BROWARD COUNTY, FLA. -- "They always want to know if I have foreign policy experience," Rudy Giuliani says between pitches. "I taught the prime minister of Japan how to throw out a first ball."
Rudy Giuliani, even on the day of the most important primary of his campaign, has to put down the politics for a moment and play a little ball with his buddies.
While three dozen journalists were packed into a tiny call center of his Broward County campaign office four floors up, they were unaware that Giuliani was down in the parking lot working on his two-seam fastball.
The morning sun over Miami was just breaking through the clouds. It was quiet. A few laughs here and there. Smiles from his new friend Jon Voight. Giuliani's security – New York cops who have been with him for years – shagged a few balls.
It was a serene moment compared to a half hour before at diner press availability in Miami. A loud, echoing jumble of pressing reporters and cramped cameras; incessant questions about dragging numbers; every journalist trying to eke an answer out of Giuliani to know if he'll quit or go on tomorrow, depending on how Florida votes.
Giuliani had tried to look as little annoyed as possible, but his tone became firmer.
"We're going to concentrate on today, today alone. We're not going to deal with hypothetical questions. It would be counterproductive to do that," he said over a bowl of raisin bran.
"We're going to win today – that's our answer, that's our objective. And we're headed to California tomorrow to continue to campaign."
But less than an hour later, outside of his campaign bus with a Rawlings baseball in his hand, gripping the seems, Giuliani seemed like politics could not be further from his mind, and that he was allowing himself a rare mental rest from the horserace.
He held the same brand of ball he had signed and left for reporters on his press plane yesterday, some of whom decided to interpret it as parting gift and blog about how they felt like Giuliani was saying goodbye.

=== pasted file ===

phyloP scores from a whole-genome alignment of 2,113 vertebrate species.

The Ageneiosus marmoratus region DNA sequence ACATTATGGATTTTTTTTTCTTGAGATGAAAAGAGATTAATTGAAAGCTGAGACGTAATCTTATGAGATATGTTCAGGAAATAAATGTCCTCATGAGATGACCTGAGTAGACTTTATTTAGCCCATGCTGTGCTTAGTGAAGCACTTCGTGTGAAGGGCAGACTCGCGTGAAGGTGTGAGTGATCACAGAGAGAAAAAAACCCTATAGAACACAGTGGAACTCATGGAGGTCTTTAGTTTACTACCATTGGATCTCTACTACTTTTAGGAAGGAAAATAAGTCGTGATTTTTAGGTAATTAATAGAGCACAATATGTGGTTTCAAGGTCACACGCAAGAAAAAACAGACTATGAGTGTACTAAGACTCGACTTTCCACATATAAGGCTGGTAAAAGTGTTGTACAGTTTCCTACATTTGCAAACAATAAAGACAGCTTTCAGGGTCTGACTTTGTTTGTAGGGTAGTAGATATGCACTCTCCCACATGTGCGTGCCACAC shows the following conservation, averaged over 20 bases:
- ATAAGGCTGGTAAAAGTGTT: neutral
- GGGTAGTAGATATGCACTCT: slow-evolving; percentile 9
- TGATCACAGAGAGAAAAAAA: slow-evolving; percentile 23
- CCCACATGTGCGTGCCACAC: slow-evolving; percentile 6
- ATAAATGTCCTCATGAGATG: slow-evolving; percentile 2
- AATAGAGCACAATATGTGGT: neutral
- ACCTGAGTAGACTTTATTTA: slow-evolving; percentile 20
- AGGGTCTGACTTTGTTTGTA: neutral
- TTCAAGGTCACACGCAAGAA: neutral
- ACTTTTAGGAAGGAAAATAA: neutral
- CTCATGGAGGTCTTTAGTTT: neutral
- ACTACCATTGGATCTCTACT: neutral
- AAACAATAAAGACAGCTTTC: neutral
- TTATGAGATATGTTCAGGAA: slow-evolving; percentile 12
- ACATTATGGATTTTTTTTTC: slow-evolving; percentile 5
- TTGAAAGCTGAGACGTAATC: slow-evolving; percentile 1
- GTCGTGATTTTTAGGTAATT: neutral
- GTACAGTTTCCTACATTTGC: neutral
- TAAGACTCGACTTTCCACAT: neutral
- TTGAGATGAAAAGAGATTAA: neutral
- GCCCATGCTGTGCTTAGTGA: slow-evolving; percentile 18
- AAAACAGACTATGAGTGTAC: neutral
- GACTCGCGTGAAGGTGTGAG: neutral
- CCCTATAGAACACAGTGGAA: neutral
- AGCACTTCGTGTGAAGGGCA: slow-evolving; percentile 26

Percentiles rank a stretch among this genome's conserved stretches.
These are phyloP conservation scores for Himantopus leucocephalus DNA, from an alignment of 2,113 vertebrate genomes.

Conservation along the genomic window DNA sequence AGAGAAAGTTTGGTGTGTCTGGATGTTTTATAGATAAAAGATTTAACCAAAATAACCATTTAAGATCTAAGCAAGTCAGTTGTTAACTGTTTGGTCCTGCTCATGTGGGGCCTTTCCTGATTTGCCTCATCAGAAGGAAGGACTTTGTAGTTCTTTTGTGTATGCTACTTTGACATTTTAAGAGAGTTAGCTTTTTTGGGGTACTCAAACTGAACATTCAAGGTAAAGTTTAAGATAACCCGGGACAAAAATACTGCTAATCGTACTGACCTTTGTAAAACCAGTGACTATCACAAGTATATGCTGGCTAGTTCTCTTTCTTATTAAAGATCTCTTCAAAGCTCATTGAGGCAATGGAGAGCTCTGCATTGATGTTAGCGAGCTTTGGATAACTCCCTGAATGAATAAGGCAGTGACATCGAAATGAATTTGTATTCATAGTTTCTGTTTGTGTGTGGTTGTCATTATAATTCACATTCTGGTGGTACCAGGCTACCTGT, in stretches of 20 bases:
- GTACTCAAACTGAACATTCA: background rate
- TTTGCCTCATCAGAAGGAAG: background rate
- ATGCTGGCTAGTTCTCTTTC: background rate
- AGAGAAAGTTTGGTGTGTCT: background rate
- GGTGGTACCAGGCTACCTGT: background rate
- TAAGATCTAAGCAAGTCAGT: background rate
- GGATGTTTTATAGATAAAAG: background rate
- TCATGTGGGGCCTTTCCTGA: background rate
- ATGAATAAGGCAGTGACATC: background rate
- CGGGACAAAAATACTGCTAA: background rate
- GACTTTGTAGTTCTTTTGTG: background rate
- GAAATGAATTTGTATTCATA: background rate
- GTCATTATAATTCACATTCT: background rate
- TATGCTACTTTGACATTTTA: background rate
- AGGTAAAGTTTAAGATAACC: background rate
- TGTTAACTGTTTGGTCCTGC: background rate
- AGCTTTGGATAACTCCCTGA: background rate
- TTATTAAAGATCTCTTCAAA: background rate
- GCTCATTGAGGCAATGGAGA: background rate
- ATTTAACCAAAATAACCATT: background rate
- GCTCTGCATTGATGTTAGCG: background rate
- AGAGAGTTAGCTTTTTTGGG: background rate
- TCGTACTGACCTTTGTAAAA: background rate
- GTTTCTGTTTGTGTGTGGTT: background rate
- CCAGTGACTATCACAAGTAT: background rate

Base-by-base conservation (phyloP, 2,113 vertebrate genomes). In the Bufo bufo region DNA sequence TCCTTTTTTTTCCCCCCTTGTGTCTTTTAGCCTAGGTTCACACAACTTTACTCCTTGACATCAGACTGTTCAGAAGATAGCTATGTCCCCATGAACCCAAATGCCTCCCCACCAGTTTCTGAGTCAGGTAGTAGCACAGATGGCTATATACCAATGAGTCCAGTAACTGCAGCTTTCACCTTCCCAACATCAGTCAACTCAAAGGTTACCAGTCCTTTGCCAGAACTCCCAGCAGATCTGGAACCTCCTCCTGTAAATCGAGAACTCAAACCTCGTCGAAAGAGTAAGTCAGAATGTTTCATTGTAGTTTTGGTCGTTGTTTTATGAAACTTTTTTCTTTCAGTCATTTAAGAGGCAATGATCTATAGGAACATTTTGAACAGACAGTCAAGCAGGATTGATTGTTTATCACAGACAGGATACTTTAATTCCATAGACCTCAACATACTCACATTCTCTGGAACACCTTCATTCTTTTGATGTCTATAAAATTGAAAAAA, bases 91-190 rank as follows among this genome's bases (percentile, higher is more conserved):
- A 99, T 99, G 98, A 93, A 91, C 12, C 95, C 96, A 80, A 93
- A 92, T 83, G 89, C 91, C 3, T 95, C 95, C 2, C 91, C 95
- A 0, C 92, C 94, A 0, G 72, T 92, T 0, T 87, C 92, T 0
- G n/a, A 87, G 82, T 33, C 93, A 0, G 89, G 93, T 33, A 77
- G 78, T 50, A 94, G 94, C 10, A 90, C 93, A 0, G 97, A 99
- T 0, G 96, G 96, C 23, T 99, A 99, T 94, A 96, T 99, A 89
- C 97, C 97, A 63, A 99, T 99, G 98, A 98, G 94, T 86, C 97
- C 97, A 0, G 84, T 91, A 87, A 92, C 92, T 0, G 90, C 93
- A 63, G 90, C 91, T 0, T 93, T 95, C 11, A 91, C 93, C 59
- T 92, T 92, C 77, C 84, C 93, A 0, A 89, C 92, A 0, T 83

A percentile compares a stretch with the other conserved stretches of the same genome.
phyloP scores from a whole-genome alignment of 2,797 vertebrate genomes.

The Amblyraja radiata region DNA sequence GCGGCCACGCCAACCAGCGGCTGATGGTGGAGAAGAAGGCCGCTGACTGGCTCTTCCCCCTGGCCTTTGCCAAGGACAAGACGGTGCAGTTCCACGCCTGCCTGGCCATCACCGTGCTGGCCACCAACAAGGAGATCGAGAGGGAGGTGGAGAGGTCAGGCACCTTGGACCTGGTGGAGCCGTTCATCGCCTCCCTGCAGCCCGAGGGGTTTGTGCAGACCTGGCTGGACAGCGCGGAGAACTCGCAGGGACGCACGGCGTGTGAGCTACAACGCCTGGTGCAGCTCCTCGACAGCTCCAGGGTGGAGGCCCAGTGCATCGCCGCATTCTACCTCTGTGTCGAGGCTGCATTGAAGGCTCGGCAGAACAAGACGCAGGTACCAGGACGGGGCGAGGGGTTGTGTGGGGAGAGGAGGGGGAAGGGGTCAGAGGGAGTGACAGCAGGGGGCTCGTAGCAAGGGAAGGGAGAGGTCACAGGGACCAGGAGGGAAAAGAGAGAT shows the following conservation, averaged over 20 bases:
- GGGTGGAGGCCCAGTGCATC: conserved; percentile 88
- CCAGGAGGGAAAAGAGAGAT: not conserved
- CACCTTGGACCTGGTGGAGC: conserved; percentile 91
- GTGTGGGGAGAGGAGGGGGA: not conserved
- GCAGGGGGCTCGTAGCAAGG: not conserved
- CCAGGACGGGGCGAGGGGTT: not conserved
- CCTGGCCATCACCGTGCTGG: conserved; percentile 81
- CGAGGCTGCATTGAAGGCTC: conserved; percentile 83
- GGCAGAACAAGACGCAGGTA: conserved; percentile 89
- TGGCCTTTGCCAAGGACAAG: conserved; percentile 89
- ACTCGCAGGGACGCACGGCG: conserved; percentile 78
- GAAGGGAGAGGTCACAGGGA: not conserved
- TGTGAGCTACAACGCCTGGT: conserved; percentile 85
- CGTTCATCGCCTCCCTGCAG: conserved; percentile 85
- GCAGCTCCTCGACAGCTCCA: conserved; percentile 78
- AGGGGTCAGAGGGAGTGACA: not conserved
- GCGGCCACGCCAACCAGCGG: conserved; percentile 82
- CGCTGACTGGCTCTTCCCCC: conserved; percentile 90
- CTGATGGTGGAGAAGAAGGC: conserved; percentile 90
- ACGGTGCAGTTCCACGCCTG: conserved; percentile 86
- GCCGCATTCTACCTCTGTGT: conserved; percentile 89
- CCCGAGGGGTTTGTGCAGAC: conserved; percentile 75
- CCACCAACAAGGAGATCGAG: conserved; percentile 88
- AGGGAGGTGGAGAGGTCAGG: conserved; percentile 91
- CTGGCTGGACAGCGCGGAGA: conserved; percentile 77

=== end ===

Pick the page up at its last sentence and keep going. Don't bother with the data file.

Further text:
The networks picked that detail up and suddenly Giuliani was being asked by several anchors on morning shows why he had given out baseballs.
When Giuliani finished with the television spots, he asked one of his campaign staffers, "Why was the news about baseballs?"
His campaign had only intended it as a nice gesture.
Meanwhile, Giuliani was winding up and threw a pitch to a campaign staffer, who caught it with no glove.
"That's a strike!" said Giuliani's longtime companion and most loyal stumper in Florida, state attorney general Bill McCollum, who has campaigned with Giuliani and barely left his side when the Mayor's steps into his state.
It was a side that hasn't been seen by the media, and usually because the media kills the moment with questions. As I watched along with a single other cameraman, no one said a word for a good five minutes – until a local reporter came over to break the silence and ask about early voting.
Giuliani answered, and as the moment fleeted of Giuliani taking part in one of his greatest loves, a simple little game called baseball, he signed the ball and took the elevator up to the hoard waiting for him.